See Max Fisher in the New York Times (23 July 2018); The Economist (28 July 2018), p. 36; Isabel Kershner in the New York Times (1 August 2018); James P. Eckman, A Covenant People: Israel from Abraham to the Present, pp. 327-328.

One Comment to “Understanding Israel’s New Nation-State Law”

  1. Richard Pendell says:

    I used to tell my K-12 students that life and education is one long process of answering the two fundamental questions that only human beings can ask: 1. Who am I? and 2. Why am I here? In all of God’s Creation, only humans, because we reflect God’s image, are forced to answer these questions. Nations are essentially defined groups of people and they too must be continually answering these two questions. Never is this more apparent than when great masses of people are being swirled together, mixing and redefining their identities due to forces beyond their control.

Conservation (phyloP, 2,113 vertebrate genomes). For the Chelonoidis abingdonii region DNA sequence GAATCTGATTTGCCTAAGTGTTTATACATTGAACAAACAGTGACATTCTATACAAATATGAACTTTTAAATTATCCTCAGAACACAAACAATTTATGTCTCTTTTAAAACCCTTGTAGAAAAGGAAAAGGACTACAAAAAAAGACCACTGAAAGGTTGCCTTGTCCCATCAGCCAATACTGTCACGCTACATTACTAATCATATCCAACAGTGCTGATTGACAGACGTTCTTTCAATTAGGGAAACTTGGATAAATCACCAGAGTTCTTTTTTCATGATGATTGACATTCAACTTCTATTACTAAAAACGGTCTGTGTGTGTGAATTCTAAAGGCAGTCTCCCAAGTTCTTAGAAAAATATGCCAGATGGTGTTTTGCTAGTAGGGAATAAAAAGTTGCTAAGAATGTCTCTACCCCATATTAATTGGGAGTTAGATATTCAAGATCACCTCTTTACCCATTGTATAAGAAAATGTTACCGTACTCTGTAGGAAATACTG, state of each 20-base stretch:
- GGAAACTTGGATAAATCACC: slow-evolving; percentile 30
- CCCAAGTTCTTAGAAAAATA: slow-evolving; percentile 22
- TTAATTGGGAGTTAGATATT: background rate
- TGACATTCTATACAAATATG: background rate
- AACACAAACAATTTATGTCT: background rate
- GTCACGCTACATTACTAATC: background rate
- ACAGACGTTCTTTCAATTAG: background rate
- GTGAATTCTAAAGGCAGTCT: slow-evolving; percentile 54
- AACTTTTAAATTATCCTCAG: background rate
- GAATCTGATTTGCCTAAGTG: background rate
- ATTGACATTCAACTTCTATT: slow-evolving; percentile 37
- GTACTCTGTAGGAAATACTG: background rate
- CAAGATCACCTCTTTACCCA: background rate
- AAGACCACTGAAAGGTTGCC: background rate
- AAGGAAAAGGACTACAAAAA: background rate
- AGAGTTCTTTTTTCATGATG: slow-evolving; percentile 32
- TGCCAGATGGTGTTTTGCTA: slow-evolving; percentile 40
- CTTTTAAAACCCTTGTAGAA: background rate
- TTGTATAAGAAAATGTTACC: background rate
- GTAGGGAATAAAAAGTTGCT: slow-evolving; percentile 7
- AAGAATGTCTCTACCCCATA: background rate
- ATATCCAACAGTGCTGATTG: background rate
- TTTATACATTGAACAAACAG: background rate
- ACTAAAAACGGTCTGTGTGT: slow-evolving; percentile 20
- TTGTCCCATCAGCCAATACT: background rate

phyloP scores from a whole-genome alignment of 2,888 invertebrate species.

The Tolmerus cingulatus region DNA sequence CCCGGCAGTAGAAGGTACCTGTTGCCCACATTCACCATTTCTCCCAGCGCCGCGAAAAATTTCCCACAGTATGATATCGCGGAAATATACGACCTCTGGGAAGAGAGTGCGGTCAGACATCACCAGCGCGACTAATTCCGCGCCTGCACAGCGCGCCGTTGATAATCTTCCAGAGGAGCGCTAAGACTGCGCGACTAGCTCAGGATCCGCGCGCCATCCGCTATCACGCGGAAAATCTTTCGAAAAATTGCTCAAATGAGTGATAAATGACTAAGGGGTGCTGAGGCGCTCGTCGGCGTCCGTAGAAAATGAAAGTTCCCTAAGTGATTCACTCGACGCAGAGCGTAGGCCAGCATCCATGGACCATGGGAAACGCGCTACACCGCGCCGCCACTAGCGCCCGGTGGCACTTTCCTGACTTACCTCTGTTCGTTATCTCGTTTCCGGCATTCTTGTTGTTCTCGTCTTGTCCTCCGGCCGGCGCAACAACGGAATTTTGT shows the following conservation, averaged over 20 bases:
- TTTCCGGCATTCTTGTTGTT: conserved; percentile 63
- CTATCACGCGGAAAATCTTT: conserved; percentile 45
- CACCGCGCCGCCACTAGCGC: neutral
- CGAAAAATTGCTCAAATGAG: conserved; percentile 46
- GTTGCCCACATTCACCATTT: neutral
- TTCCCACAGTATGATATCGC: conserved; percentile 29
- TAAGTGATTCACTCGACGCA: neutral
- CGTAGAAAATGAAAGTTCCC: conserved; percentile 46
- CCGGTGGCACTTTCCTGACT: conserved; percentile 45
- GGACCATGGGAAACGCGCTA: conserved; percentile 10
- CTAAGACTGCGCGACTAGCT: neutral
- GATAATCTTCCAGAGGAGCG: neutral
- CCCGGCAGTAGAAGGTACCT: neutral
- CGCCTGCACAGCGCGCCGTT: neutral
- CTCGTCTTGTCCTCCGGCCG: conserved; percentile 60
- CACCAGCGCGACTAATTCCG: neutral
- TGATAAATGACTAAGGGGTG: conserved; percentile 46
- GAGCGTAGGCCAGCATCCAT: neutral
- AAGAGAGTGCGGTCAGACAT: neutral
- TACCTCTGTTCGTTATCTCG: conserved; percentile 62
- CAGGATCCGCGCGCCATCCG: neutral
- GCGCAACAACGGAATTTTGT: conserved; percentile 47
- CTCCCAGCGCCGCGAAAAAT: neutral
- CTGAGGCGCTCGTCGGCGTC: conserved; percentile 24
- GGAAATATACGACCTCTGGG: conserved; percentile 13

In a broad sense, governments are formed to answer these two questions over and over again. The more complex the government, the harder this process becomes. Representative democracy, as a direct reflection of a nations’ demographics, must continually define and redefine its identity as demographics change over time. The United States has done this many times in its short history. For Modern Israel, a very young nation, surrounded by much older, hostile, non-democratic nations, answering these identity questions pro-actively is truly a matter of survival. Islam has always advanced by war and birth rates higher than the ‘infidel’ nations it seeks to overcome. Israel must set limits on its identity as a nation or it will slowly disappear through its own changing demographics.
    Islamic eschatology also predicts the return of a powerful Messiah who will lead and protect Israel from Jerusalem. However, they claim this is a false Jesus who will be overcome and overthrown by their true Jesus, who will lead to the global victory of Islam, also ruling from Jerusalem. Of course, this will require the violent death of all Christians and Jews who will not convert to Islam. The concept and value of tolerance is nowhere seen in their eschatology. Both Jews and Islam have drawn their ‘lines in the sand.’ The stage for a final battle is being set in Jerusalem.